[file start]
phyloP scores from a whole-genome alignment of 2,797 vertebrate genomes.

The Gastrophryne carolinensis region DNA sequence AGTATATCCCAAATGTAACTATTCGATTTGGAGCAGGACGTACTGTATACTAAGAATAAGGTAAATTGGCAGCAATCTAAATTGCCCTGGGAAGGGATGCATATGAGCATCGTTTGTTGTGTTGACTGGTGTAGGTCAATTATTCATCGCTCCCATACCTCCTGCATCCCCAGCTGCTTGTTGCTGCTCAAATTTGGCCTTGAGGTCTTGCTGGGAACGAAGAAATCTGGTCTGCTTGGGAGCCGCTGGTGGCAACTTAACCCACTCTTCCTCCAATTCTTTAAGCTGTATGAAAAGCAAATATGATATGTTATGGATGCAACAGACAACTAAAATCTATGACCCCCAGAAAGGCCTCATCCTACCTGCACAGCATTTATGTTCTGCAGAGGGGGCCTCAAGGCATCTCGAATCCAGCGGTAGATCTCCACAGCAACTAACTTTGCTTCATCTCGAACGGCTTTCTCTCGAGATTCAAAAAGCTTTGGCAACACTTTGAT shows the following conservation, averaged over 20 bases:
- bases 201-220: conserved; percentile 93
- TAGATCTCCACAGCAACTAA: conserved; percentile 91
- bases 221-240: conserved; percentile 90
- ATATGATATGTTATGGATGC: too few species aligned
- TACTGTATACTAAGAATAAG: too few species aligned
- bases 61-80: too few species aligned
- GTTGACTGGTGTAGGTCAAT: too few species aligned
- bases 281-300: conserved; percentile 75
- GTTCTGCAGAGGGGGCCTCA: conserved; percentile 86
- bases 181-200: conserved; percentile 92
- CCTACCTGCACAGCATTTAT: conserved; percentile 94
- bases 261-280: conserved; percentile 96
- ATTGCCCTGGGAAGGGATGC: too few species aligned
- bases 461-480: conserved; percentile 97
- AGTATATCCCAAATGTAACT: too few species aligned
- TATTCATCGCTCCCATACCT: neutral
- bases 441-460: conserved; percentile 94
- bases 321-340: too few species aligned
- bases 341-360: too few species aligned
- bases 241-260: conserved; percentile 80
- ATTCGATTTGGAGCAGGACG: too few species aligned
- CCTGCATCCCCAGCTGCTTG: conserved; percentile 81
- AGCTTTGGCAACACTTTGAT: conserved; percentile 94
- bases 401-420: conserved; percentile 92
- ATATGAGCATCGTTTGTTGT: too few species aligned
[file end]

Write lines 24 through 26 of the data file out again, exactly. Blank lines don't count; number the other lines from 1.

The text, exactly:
- CCTGCATCCCCAGCTGCTTG: conserved; percentile 81
- AGCTTTGGCAACACTTTGAT: conserved; percentile 94
- bases 401-420: conserved; percentile 92